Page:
It is not only in Britain that we are at odds about what to do with controversial statues. In fact, Britain has joined that particular party rather late in the day. Ex-communist countries have been tearing down the statues of former leaders for decades now, even if in some cases, it has taken 800 kilos of explosive to do so. This was the case with 15.5 metre high monumental statue of Stalin, followed by a line of citizens, which stood in Prague’s Letna Park. Locals referred to it as ‘fronta na maso”, (the meat queue) and said it looked as if Stalin was about to take his wallet from his coat to pay, but then saw how expensive meat was and decided not to bother.
That particular demolition took place even before the end of the Communist Regime and yet its repercussions still rumble on. Only this year, when excavating for a lake, builders came across the remains of the camp used by the forced labour who had built the statue. On my walk through Letna Park, I passed the huge crater at the bottom of which could be seen the remains of the various barracks and buildings.
Now back in Prague for the first time since covid, it is actually a more recent statue conflict that has intrigued me. When I was here in May 2019, I walked up to my Czech lessons every day past a statue whose stance reminded me of Lenin. On closer inspection, I discovered it was a statue of Marshal Konev. The name meant nothing to me until I read about the wartime experiences of Helena Petrankova, Alice’s best friend.
Helena escaped from Slovakia in 1939 and crossed the border into Poland. When Hitler invaded Poland, she escaped East and joined the Soviet forces, working as a pharmacist with the Czech regiment led by Ludvik Svoboda. When, in the summer of 1944, the Slovaks rose up against their Nazi occupiers, they appealed to the Soviets for help. The Czech regiment was a part of the Soviet army, led by Marshal Konev, which responded to their appeal. It was many months and only after the loss of thousands of lives that Slovakia was finally liberated. The Soviet troops then moved through to the Czech lands to liberate Prague. Helena was with Marshal Konev’s troops when they finally marched into the capital to be greeted by cheering crowds.
Marshal Konev was a hero, but his later actions cast him in a different light. He crushed the Hungarian Revolt in 1955, oversaw the building of the Berlin Wall and may have supported the Soviet invasion of Czechoslovakia in 1968. The information about his exact role is unclear. His statue has caused much controversy and in recent years was often defaced. The cost of having it cleaned fell to the local council of Prague 6. Finally, the mayor’s solution was to offer the statue back to the Russians. The Russians, however, refused and the controversy became an international incident.
During the lockdown Mgr. Ondřej Kolář, mayor of the District of Prague 6 decided to remove the statue, which prompted some dismay from certain Czech groups, including the Communists and President Zeman, as well as from the Russians themselves. At one point a toilet was placed on the plinth, and swiftly removed in order not to add further insult. However, the damage was done and the Russians retaliated by proposing to change the name of the Moscow metro station, formerly called Prazhskaya to General Konev.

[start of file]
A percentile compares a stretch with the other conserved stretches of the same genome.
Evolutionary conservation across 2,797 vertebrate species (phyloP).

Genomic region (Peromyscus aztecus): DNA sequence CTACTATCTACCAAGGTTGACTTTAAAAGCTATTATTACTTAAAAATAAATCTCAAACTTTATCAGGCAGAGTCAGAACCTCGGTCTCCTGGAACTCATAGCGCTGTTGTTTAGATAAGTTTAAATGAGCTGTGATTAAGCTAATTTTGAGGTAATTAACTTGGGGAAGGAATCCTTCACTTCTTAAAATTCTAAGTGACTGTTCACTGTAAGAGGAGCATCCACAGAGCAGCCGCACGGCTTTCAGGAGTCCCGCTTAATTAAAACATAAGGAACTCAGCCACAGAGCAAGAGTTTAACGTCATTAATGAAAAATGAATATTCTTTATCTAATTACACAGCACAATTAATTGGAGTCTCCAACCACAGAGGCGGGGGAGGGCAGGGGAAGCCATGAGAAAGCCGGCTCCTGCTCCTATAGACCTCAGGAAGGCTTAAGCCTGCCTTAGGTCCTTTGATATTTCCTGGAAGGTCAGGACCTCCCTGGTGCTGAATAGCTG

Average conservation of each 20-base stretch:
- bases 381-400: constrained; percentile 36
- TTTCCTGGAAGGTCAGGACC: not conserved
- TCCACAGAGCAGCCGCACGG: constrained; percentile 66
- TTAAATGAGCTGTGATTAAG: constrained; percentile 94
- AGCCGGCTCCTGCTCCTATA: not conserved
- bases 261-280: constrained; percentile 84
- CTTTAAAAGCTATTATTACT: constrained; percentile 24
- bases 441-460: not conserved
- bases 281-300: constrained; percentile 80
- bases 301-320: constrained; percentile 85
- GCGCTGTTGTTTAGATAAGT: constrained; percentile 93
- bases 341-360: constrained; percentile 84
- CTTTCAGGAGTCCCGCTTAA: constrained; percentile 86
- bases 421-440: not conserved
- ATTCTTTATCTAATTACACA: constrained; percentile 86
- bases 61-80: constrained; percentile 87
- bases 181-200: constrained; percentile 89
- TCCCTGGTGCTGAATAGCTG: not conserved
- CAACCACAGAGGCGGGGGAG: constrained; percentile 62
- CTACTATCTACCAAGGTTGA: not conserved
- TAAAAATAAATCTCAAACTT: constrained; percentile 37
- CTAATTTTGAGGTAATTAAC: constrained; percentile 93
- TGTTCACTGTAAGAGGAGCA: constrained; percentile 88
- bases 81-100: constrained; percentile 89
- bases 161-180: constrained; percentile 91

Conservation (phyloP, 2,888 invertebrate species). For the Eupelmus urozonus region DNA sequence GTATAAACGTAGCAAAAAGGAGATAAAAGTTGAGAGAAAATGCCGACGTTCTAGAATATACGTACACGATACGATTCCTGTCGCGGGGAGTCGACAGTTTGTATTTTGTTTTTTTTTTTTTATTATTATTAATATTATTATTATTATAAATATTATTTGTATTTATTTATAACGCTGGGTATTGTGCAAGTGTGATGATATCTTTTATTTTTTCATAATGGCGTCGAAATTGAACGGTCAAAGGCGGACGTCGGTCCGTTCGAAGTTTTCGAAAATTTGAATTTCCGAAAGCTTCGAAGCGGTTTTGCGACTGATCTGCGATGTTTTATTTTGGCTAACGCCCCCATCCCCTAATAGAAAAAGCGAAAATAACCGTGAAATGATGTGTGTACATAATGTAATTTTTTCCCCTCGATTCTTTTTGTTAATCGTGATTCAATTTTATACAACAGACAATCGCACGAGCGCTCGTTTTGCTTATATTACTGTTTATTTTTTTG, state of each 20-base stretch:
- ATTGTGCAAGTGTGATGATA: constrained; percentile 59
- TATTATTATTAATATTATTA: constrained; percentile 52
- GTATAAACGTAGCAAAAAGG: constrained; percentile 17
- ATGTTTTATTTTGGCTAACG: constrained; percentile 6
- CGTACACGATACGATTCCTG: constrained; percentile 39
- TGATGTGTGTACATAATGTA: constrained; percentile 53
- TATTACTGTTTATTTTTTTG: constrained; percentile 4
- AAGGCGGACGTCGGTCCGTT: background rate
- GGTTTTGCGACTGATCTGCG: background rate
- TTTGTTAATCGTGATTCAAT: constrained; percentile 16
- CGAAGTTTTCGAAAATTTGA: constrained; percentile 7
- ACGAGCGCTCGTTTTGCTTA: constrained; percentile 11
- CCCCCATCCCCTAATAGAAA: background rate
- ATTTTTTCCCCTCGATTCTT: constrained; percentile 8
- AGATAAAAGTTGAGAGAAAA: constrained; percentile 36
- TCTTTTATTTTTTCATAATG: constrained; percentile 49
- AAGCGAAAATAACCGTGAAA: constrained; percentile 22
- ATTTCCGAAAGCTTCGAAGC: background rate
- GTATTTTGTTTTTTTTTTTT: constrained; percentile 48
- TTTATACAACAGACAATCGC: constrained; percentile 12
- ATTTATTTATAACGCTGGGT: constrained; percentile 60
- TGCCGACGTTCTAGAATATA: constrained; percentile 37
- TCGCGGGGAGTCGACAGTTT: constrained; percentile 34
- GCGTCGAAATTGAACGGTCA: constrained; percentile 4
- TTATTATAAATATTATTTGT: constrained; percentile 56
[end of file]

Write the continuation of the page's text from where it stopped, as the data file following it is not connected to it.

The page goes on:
Having followed the saga online from my study in St Albans, when I got to Prague I went along to see what had happened. I found the empty plinth standing in the little square and on the pavement in front there was a series of placards with explanations about Marshal Konev and testimony from people who either celebrated his entrance into Prague in 1945 or suffered from the occupation in 1968. I have no idea whether there are plans to remove the plinth or place another statue in Konev’s place.
In the former Czechoslovakia it is not only statues that are removed. Researching Czech history is made complicated by the many changes of names that have occurred since the country’s foundation in 1918. The end of the Austro-Hungarian Empire heralded the first of these. Over the years street names, names of cities, names of metro stations and even names of people have been replaced by new ones. The first changes came in order to reinforce Czech national identity but they lasted barely twenty years before the Nazi occupation introduced streets named after Hitler and revived many of the German names. This was then followed by the Communist era when the revolution, Stalin and other Soviet references replaced earlier names. Finally, after the Velvet Revolution in 1989, names were once again adjusted to purge the country of reminders of a hated regime.
My current flat, just off Vitezne Namesti and Dejvicka metro station used to be just off October Revolution Square and Lenin metro station. The names were changed decades ago, but this week a further event signalled the end of the Communist era. Following the recent elections, for the first time since the Velvet Revolution, there are no Communists in the Czech parliament, a fact emphasised by every Czech I met. I understand the desire to move on and away from the horrors of the past, yet the past is not so easily erased.
The city is a palimpsest with each new generation writing its own story, but the layers of the past remain close to the surface. You don’t have to dig deeply before it re-emerges and reminds you that the wounds of history take a long time to heal.
https://refresher.cz/84370-Na-misto-v-Praze-kde-stala-socha-Koneva-nekdo-umistil-zachod http://4liberty.eu/statue-of-soviet-marshal-versus-city-of-prague-kremlin-strikes-back/ https://www.metro.cz/evropska-nebo-leninova-cedule-casto-matou-lidi-protoze-potrebuji-opravu-1q2-/praha.aspx?c=A140106_162538_co-se-deje_row